Since the digital era, there has been a rise in the number of software developers, and this is due to the growing demand for the service. Rollback ten years ago and there was far less in the market so the competition may not have felt so fierce. Today there are multiple developers all pitching out for the same jobs, so what can you do to make you stand out from the crowd?
Simplicity is always attractive. Writing clean code that is easy to read and reuse is essential to winning high-end jobs. You need to offer something effortless within your code: one purpose, one function. Make sure you name the variables and functions in a clean way, this means when you or a developer comes back to read it, everything is quick, and it’s easy to identify what it is meant to do.
Understand your brief and then get to know it even better. While you may have the basic concept of your clients brief, you should get to know why they are building this application. Ask lots of questions about the business and get under the skin of what the company is. You need to understand the objective entirely, and this will ensure you can deliver precisely what the client needs.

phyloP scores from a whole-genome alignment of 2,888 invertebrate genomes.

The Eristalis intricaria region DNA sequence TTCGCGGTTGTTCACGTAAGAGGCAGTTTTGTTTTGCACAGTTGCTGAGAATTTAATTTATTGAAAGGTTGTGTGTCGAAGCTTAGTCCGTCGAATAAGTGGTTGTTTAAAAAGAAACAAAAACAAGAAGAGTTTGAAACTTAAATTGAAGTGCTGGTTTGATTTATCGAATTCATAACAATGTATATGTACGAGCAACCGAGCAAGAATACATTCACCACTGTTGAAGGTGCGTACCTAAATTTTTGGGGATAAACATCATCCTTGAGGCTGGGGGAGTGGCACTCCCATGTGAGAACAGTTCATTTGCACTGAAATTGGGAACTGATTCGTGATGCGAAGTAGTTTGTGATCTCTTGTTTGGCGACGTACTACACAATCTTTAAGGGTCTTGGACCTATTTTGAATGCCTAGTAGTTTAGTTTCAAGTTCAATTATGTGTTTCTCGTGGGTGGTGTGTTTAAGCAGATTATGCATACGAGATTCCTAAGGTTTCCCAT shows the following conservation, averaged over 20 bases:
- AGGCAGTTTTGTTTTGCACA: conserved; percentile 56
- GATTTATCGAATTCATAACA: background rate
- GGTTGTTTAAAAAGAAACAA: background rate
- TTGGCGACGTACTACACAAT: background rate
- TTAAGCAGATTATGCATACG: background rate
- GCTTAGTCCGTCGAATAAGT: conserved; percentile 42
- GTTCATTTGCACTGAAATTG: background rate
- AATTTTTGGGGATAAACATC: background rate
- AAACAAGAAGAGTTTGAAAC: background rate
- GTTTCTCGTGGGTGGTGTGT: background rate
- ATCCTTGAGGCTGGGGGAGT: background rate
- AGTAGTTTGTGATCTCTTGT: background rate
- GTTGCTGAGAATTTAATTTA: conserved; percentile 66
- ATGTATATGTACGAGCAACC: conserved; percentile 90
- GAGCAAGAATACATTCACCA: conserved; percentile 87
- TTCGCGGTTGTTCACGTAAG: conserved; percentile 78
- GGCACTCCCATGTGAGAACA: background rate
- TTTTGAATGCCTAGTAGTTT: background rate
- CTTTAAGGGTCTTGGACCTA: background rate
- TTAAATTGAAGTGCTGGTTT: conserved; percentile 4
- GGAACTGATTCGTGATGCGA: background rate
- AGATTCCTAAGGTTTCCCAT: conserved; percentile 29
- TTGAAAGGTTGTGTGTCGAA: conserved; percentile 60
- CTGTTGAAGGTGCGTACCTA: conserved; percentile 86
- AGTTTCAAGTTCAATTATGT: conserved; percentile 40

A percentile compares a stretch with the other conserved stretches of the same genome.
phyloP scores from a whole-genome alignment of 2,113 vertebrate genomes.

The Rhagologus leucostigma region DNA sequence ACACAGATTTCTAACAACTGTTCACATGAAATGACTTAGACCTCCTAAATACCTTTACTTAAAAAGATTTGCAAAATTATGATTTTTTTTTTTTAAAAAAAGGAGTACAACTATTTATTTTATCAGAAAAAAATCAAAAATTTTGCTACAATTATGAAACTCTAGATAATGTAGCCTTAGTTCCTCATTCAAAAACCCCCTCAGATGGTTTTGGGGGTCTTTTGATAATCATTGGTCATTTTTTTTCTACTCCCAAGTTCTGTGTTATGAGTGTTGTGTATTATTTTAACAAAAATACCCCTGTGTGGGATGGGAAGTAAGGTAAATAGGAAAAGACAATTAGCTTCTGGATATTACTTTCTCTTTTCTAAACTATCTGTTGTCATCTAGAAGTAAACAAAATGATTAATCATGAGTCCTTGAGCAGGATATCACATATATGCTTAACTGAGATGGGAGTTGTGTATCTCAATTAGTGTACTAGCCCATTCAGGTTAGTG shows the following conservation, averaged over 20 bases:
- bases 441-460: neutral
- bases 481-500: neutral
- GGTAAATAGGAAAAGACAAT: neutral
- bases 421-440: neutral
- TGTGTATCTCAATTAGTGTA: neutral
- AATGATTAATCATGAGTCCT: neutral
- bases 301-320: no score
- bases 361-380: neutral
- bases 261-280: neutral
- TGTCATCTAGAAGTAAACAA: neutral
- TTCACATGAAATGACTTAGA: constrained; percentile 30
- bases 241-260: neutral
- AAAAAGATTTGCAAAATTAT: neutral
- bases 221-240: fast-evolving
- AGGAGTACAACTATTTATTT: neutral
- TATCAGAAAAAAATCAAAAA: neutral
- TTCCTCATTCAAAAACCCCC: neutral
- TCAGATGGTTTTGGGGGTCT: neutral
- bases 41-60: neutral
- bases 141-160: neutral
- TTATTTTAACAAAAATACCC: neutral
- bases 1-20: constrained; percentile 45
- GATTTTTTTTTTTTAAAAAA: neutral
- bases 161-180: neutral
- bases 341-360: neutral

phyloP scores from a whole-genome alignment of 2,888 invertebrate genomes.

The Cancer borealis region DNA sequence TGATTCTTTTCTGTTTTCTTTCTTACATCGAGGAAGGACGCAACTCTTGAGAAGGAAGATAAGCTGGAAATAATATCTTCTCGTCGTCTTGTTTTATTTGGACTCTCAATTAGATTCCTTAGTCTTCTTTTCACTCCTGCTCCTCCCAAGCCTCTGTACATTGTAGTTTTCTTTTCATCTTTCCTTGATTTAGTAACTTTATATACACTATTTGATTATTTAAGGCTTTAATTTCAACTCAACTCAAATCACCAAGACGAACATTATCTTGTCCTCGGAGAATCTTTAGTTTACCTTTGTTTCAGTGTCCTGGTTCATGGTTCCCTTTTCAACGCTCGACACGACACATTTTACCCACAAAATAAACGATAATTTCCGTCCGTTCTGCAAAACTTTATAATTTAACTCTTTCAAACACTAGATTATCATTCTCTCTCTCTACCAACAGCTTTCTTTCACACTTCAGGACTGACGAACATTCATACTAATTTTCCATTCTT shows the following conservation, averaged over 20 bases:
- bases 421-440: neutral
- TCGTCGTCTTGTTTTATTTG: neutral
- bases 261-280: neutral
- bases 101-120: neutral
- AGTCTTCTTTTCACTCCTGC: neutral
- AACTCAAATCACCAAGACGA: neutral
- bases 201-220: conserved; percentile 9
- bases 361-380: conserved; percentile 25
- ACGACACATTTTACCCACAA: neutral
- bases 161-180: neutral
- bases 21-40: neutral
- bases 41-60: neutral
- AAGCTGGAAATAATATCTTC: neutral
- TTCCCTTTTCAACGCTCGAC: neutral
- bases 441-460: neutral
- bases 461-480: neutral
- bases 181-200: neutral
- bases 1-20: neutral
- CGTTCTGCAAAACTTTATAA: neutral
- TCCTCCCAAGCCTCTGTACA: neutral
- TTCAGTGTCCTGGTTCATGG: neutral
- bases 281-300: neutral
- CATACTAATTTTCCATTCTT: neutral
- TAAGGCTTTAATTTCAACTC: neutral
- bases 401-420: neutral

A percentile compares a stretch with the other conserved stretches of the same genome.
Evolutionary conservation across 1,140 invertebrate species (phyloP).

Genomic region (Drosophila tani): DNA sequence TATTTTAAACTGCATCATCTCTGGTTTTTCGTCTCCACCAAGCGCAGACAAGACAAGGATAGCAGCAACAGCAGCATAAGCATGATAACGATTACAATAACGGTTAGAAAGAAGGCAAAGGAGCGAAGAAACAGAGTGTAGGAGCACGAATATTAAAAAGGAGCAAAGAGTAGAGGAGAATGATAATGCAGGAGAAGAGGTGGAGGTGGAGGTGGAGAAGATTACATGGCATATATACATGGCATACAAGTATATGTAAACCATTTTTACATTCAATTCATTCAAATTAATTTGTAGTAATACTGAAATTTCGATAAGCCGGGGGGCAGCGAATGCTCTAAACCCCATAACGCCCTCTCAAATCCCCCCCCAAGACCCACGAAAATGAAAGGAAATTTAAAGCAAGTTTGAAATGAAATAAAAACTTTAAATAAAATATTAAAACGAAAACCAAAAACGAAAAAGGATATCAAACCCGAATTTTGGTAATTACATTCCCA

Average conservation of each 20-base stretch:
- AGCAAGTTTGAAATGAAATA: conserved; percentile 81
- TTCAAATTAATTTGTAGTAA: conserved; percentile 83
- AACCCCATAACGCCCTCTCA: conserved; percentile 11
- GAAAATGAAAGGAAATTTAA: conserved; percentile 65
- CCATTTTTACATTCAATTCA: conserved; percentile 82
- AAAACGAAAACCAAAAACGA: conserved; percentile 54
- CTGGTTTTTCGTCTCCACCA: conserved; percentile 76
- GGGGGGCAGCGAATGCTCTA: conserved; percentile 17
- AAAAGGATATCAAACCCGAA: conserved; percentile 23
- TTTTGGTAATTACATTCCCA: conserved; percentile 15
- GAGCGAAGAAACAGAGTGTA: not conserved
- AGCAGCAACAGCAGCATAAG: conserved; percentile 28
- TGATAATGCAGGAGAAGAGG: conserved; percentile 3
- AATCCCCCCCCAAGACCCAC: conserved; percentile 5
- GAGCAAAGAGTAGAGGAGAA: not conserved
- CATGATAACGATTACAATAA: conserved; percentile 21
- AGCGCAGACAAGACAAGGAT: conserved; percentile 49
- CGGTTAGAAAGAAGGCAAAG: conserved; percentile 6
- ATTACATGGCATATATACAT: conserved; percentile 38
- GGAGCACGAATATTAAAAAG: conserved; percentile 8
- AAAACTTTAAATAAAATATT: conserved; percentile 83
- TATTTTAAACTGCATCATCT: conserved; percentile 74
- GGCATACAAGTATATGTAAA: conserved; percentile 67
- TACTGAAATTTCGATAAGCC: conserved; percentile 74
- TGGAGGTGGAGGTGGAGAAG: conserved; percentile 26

Offer the client more. Most software developers are required to make reports for the clients once the application is built; however, embedded reporting and allowing the business to do their own analytics could be a massive bonus over your competitors. It will enable them to tailor their reports around their needs. See how embedded ad hoc reporting tools work for your client, and you might find this gives you the edge.
It doesn’t matter how much talent you have; you need to be disciplined in how you work. You might be able to create the most fantastic code and have better ideas than your competition but, if you aren’t disciplined in how you deliver it, then you could end up failing to meet deadlines or missing vital parts of the brief. Being dedicated will help you produce a much better end result. So when you take on new jobs, focus entirely on the task. Remember that quality is more important than speed, so always speak to your client if you think their project needs more time.
There is a saying that suggests most people listen only to speak. However, when dealing with clients, you need to listen to hear. You should also listen more than you speak. While asking questions and ensuring you have all the information you need correctly, try to avoid taking over the room with all of your ideas. Listen first and then speak. Make sure you have digested everything that has been said to you. It can be really off-putting to a client if they think they are working with a developer that doesn’t listen.
It isn’t hard to stand out from the crowd if you make sure your focus is on your client’s needs and delivering the very best products that fit the company brief.
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